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Did US army cause Iraq birth defects?

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CX

posted on May, 29 2008 @ 04:08 AM
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Did US army cause Iraq birth defects?


news.sky.com

Families in the Iraqi city of Fallujah are calling for an investigation into their claims of a rise in the number of birth defects.

They have raised concerns about the weapons used by American forces in 2004 - when Fallujah suffered one of the heaviest bombardments of the entire war in Iraq.

(visit the link for the full news article)



CX

posted on May, 29 2008 @ 04:08 AM
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Not a nice article to read.

I know there is still no proof that our forces caused this, but you have to admit it's a bit of a coincidence that there has been this much of a rise in defects since the war started.

There are many that will say this is just a part of war, but when innocent civillians are suffering like this, there will always be questions and i for one don't blame them for wanting an investigation.

Any opinions on this? Do you think that it's just the phosphorous that would have done this, or would there be anything else contributing to these defects?

I'm sure we'd ask the same questions if our kids started showing these defects.


news.sky.com
(visit the link for the full news article)



posted on May, 29 2008 @ 04:57 AM
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Interesting read.

Without any background in the affects of weapons on birth defects I can postulate that large explosives, smoldering vehicles and bullet wounds are pretty bad for those carrying the baby and the unborn baby itself.

I would be interested in seeing the psychological effects of the war on expecting mothers and their children. The baby is attached (literally) to the mother and her psychological distress (anger from the war, helplessness of their situation, lack of any consistant infastructure, etc...) may affect the development of the child.

No, I am not implying the baby is 'depressed' because of this trauma. I do, however, think that the psychological stress the mother feels will adversely affect the child.

Unfortunately, this story will most likely be ignored. If it gets any mention at all I am sure it will be somberly mentioned, and then with a smile...sports.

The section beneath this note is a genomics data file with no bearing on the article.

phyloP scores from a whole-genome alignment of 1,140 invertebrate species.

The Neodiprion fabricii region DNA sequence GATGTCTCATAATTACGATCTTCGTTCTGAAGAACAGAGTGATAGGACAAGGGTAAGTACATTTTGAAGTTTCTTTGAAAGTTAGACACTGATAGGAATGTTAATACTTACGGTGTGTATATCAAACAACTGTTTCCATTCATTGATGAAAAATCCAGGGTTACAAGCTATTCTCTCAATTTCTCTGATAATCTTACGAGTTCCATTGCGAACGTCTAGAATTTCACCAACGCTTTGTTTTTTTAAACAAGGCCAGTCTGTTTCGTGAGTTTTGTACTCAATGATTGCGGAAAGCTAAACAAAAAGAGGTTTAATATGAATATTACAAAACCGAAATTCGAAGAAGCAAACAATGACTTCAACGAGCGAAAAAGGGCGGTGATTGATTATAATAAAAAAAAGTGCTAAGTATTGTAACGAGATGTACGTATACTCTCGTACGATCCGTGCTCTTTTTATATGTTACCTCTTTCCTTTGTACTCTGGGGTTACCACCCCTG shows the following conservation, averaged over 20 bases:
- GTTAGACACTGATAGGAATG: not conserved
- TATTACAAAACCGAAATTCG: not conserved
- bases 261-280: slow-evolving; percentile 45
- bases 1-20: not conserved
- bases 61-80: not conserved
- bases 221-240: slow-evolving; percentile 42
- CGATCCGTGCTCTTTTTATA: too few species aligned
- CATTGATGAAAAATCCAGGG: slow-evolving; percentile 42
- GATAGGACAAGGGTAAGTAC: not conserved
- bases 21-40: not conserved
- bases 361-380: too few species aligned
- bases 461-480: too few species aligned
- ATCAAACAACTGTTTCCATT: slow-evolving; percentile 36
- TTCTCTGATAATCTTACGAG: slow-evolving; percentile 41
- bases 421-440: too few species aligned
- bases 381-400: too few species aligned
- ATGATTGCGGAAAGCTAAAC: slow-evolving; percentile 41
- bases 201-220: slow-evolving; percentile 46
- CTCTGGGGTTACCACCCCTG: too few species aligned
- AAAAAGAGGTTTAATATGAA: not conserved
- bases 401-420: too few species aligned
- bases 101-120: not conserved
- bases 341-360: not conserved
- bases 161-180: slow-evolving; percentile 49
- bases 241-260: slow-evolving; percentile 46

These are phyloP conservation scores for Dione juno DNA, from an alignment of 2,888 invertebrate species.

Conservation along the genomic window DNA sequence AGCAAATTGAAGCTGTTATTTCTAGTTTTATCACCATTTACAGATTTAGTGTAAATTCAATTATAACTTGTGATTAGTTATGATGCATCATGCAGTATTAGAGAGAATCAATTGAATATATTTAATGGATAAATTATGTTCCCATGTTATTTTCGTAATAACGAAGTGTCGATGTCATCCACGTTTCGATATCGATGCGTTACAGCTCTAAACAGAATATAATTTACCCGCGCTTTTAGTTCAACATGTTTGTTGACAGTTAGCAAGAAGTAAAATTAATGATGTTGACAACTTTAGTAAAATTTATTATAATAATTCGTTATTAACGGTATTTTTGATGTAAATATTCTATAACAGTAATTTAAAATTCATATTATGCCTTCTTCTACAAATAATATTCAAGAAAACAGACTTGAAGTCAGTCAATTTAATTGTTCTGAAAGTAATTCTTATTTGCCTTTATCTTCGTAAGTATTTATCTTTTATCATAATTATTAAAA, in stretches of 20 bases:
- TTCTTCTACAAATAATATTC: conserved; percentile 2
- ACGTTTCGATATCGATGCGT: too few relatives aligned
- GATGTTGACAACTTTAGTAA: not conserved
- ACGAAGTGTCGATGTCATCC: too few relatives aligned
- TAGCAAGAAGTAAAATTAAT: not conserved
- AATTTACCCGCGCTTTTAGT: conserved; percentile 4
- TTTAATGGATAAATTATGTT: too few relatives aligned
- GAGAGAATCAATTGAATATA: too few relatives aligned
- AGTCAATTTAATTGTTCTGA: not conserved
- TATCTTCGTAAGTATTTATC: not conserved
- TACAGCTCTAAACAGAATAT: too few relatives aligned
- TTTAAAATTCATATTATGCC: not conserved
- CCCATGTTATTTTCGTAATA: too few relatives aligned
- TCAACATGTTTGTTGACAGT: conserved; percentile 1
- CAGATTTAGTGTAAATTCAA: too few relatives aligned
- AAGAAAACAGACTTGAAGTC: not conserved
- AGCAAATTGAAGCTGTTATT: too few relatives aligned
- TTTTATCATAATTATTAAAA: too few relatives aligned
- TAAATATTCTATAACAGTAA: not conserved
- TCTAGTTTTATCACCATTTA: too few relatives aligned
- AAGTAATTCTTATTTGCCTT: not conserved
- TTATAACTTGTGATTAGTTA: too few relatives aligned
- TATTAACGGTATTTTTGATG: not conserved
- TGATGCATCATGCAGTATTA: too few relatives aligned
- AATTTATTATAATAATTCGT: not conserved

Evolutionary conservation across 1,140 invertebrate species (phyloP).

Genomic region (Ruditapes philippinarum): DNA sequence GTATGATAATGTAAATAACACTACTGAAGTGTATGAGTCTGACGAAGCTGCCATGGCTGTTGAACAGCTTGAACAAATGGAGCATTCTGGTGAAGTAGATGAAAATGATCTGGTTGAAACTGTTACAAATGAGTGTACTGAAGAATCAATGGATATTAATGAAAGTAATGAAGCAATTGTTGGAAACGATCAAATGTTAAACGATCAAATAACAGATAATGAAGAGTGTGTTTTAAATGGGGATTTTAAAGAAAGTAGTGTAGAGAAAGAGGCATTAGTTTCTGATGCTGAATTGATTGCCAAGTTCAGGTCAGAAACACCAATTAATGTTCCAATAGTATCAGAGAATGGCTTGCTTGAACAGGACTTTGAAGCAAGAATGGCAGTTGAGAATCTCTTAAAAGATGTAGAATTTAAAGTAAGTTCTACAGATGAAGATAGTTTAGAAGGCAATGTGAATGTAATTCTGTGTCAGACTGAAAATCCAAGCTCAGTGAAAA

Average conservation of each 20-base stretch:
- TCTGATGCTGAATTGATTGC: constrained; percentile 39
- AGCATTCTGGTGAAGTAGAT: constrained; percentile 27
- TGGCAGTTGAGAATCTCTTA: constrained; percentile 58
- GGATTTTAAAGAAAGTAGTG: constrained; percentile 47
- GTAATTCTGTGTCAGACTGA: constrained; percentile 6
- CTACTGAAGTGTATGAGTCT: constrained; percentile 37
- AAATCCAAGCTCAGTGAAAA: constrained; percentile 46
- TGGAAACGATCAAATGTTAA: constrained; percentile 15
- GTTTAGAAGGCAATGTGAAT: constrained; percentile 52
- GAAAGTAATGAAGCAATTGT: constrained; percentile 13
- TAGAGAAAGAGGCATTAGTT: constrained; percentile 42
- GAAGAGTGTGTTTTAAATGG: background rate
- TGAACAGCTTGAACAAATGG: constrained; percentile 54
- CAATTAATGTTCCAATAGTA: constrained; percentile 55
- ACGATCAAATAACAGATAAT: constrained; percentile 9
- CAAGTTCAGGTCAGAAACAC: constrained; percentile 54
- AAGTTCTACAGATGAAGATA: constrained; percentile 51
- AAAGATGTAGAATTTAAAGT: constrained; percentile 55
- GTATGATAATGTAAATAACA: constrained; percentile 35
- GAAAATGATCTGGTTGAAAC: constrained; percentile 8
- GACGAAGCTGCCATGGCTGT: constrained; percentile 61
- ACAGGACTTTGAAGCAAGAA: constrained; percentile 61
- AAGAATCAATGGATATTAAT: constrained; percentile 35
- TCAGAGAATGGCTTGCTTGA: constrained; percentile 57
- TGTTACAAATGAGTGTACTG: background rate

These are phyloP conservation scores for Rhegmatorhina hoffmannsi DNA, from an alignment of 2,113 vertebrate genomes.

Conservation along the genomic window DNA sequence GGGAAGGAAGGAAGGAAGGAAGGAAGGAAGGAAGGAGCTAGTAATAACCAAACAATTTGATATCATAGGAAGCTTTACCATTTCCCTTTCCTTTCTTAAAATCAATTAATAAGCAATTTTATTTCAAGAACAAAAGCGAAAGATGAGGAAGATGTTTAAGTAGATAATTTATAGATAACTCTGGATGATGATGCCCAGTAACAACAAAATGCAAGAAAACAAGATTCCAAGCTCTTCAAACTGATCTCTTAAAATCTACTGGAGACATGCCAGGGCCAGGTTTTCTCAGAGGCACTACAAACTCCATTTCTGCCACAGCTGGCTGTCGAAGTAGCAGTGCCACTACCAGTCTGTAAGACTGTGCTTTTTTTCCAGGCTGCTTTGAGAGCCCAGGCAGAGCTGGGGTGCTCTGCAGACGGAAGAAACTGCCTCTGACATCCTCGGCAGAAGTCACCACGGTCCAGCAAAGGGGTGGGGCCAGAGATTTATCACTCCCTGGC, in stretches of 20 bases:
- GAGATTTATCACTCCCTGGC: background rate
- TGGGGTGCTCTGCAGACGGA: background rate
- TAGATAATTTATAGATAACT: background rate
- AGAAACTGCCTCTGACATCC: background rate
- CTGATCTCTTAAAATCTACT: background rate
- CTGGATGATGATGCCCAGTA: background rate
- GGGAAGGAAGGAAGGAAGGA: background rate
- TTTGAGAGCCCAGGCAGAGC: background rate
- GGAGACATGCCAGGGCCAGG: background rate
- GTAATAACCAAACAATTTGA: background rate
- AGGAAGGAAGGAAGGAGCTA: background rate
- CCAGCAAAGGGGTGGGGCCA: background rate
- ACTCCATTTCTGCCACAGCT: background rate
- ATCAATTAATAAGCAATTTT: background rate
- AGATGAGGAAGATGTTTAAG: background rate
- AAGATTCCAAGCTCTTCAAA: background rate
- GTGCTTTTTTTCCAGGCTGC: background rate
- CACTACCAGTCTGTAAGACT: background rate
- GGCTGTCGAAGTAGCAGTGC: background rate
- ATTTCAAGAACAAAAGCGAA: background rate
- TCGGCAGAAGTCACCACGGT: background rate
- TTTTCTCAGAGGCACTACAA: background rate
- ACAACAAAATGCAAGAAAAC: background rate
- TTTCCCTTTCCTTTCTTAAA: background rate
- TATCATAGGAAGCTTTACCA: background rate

CX

posted on May, 29 2008 @ 05:14 AM
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Originally posted by spines

I would be interested in seeing the psychological effects of the war on expecting mothers and their children. The baby is attached (literally) to the mother and her psychological distress (anger from the war, helplessness of their situation, lack of any consistant infastructure, etc...) may affect the development of the child.


Interesting point.


We here all the time how stress can affect the baby even whilst it's in the womb, stressfull and traumatic births can also bring thier own problems later on for the child, and thats just in a peacefull environment.

Just imagine what it must be like carrying a child and trying to stay relaxed whilst your whole community is being bombed every day!

CX.



posted on May, 29 2008 @ 05:26 AM
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reply to post by CX
 


That's what you get when you use depleted uranium in your armaments. With all the rounds fired and bombs dropped, a lot of depleted uranium is released in Iraq.

This can also affect soldiers, later on.

[edit on 29/5/08 by enigmania]



posted on May, 29 2008 @ 05:37 AM
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reply to post by enigmania
 


Enigmania is absolutely right: the rise in birth defects in Iraq is caused by DU weapons.

DU is (all-too-freely) used for armor-piercing bombs and munitions and it is radioactive. It explodes--obviously--mixes with dust and dirt and is carried by the winds and well, there's your recipe for long-term disaster.



posted on May, 29 2008 @ 05:43 AM
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Its a hard story to come to a conclusion, whether or not its true.

I would agree with more psychological effects, but would blame the defects on other factors such as stress etc...

This is the quote that stood out:
"But he says there has never been a study examining if there ARE links between white phosphorus and birth deformities."

Until they do a study upon phosphorus, we can only develop therioes on the story not come to a solid conclusion.

Chris.



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